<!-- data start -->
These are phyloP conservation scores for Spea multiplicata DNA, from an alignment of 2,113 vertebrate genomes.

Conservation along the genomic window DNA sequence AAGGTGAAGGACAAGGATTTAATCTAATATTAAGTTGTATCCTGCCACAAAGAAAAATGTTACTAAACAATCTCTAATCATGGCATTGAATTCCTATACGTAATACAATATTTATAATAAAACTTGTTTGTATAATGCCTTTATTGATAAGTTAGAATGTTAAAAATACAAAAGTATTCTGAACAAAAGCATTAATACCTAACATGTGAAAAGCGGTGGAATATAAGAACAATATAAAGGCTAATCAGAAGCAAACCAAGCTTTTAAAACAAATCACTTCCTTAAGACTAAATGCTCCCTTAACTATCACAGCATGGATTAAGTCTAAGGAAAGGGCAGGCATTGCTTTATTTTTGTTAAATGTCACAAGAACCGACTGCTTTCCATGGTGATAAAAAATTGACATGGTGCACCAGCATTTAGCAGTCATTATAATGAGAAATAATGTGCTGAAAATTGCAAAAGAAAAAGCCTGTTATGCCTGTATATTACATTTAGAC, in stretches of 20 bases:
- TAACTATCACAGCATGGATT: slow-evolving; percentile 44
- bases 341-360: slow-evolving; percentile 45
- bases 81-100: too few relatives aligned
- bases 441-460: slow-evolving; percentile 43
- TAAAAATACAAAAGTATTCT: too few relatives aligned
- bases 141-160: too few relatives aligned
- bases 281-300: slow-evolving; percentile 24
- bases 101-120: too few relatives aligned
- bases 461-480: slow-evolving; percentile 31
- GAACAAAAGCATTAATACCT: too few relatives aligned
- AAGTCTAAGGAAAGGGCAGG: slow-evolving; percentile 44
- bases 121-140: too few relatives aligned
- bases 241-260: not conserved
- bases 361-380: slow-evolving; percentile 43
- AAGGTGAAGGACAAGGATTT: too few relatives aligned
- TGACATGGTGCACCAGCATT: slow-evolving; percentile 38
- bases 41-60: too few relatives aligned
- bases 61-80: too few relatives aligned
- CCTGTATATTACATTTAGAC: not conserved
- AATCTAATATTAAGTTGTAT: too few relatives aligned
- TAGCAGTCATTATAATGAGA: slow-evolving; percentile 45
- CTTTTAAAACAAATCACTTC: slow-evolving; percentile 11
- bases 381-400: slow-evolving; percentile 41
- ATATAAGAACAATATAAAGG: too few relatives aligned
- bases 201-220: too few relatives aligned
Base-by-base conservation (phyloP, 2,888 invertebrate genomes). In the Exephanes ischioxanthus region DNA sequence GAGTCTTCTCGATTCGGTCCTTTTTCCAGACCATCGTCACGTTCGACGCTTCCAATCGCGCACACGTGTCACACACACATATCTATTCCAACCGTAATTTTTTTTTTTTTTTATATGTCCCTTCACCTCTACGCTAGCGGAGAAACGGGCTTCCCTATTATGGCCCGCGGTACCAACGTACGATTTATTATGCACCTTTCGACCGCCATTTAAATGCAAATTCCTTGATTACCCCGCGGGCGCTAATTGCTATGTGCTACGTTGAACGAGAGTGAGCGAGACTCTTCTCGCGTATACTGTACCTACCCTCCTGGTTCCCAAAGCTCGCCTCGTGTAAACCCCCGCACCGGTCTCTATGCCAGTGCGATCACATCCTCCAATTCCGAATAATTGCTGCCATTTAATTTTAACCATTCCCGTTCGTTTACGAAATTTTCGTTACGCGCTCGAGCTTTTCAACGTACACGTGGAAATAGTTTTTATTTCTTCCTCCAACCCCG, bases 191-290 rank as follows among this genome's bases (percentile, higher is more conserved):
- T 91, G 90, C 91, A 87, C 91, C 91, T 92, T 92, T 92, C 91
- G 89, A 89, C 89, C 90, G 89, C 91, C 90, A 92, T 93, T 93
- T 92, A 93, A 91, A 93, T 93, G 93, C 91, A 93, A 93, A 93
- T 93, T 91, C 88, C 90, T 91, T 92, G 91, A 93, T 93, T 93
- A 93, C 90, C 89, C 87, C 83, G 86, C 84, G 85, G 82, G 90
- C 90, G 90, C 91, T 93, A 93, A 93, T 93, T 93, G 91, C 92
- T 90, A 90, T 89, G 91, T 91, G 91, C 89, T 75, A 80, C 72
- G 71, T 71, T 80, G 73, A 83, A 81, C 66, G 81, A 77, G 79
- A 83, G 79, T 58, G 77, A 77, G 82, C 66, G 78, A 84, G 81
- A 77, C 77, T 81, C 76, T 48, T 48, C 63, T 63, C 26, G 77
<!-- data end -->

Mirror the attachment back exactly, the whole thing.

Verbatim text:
These are phyloP conservation scores for Spea multiplicata DNA, from an alignment of 2,113 vertebrate genomes.

Conservation along the genomic window DNA sequence AAGGTGAAGGACAAGGATTTAATCTAATATTAAGTTGTATCCTGCCACAAAGAAAAATGTTACTAAACAATCTCTAATCATGGCATTGAATTCCTATACGTAATACAATATTTATAATAAAACTTGTTTGTATAATGCCTTTATTGATAAGTTAGAATGTTAAAAATACAAAAGTATTCTGAACAAAAGCATTAATACCTAACATGTGAAAAGCGGTGGAATATAAGAACAATATAAAGGCTAATCAGAAGCAAACCAAGCTTTTAAAACAAATCACTTCCTTAAGACTAAATGCTCCCTTAACTATCACAGCATGGATTAAGTCTAAGGAAAGGGCAGGCATTGCTTTATTTTTGTTAAATGTCACAAGAACCGACTGCTTTCCATGGTGATAAAAAATTGACATGGTGCACCAGCATTTAGCAGTCATTATAATGAGAAATAATGTGCTGAAAATTGCAAAAGAAAAAGCCTGTTATGCCTGTATATTACATTTAGAC, in stretches of 20 bases:
- TAACTATCACAGCATGGATT: slow-evolving; percentile 44
- bases 341-360: slow-evolving; percentile 45
- bases 81-100: too few relatives aligned
- bases 441-460: slow-evolving; percentile 43
- TAAAAATACAAAAGTATTCT: too few relatives aligned
- bases 141-160: too few relatives aligned
- bases 281-300: slow-evolving; percentile 24
- bases 101-120: too few relatives aligned
- bases 461-480: slow-evolving; percentile 31
- GAACAAAAGCATTAATACCT: too few relatives aligned
- AAGTCTAAGGAAAGGGCAGG: slow-evolving; percentile 44
- bases 121-140: too few relatives aligned
- bases 241-260: not conserved
- bases 361-380: slow-evolving; percentile 43
- AAGGTGAAGGACAAGGATTT: too few relatives aligned
- TGACATGGTGCACCAGCATT: slow-evolving; percentile 38
- bases 41-60: too few relatives aligned
- bases 61-80: too few relatives aligned
- CCTGTATATTACATTTAGAC: not conserved
- AATCTAATATTAAGTTGTAT: too few relatives aligned
- TAGCAGTCATTATAATGAGA: slow-evolving; percentile 45
- CTTTTAAAACAAATCACTTC: slow-evolving; percentile 11
- bases 381-400: slow-evolving; percentile 41
- ATATAAGAACAATATAAAGG: too few relatives aligned
- bases 201-220: too few relatives aligned
Base-by-base conservation (phyloP, 2,888 invertebrate genomes). In the Exephanes ischioxanthus region DNA sequence GAGTCTTCTCGATTCGGTCCTTTTTCCAGACCATCGTCACGTTCGACGCTTCCAATCGCGCACACGTGTCACACACACATATCTATTCCAACCGTAATTTTTTTTTTTTTTTATATGTCCCTTCACCTCTACGCTAGCGGAGAAACGGGCTTCCCTATTATGGCCCGCGGTACCAACGTACGATTTATTATGCACCTTTCGACCGCCATTTAAATGCAAATTCCTTGATTACCCCGCGGGCGCTAATTGCTATGTGCTACGTTGAACGAGAGTGAGCGAGACTCTTCTCGCGTATACTGTACCTACCCTCCTGGTTCCCAAAGCTCGCCTCGTGTAAACCCCCGCACCGGTCTCTATGCCAGTGCGATCACATCCTCCAATTCCGAATAATTGCTGCCATTTAATTTTAACCATTCCCGTTCGTTTACGAAATTTTCGTTACGCGCTCGAGCTTTTCAACGTACACGTGGAAATAGTTTTTATTTCTTCCTCCAACCCCG, bases 191-290 rank as follows among this genome's bases (percentile, higher is more conserved):
- T 91, G 90, C 91, A 87, C 91, C 91, T 92, T 92, T 92, C 91
- G 89, A 89, C 89, C 90, G 89, C 91, C 90, A 92, T 93, T 93
- T 92, A 93, A 91, A 93, T 93, G 93, C 91, A 93, A 93, A 93
- T 93, T 91, C 88, C 90, T 91, T 92, G 91, A 93, T 93, T 93
- A 93, C 90, C 89, C 87, C 83, G 86, C 84, G 85, G 82, G 90
- C 90, G 90, C 91, T 93, A 93, A 93, T 93, T 93, G 91, C 92
- T 90, A 90, T 89, G 91, T 91, G 91, C 89, T 75, A 80, C 72
- G 71, T 71, T 80, G 73, A 83, A 81, C 66, G 81, A 77, G 79
- A 83, G 79, T 58, G 77, A 77, G 82, C 66, G 78, A 84, G 81
- A 77, C 77, T 81, C 76, T 48, T 48, C 63, T 63, C 26, G 77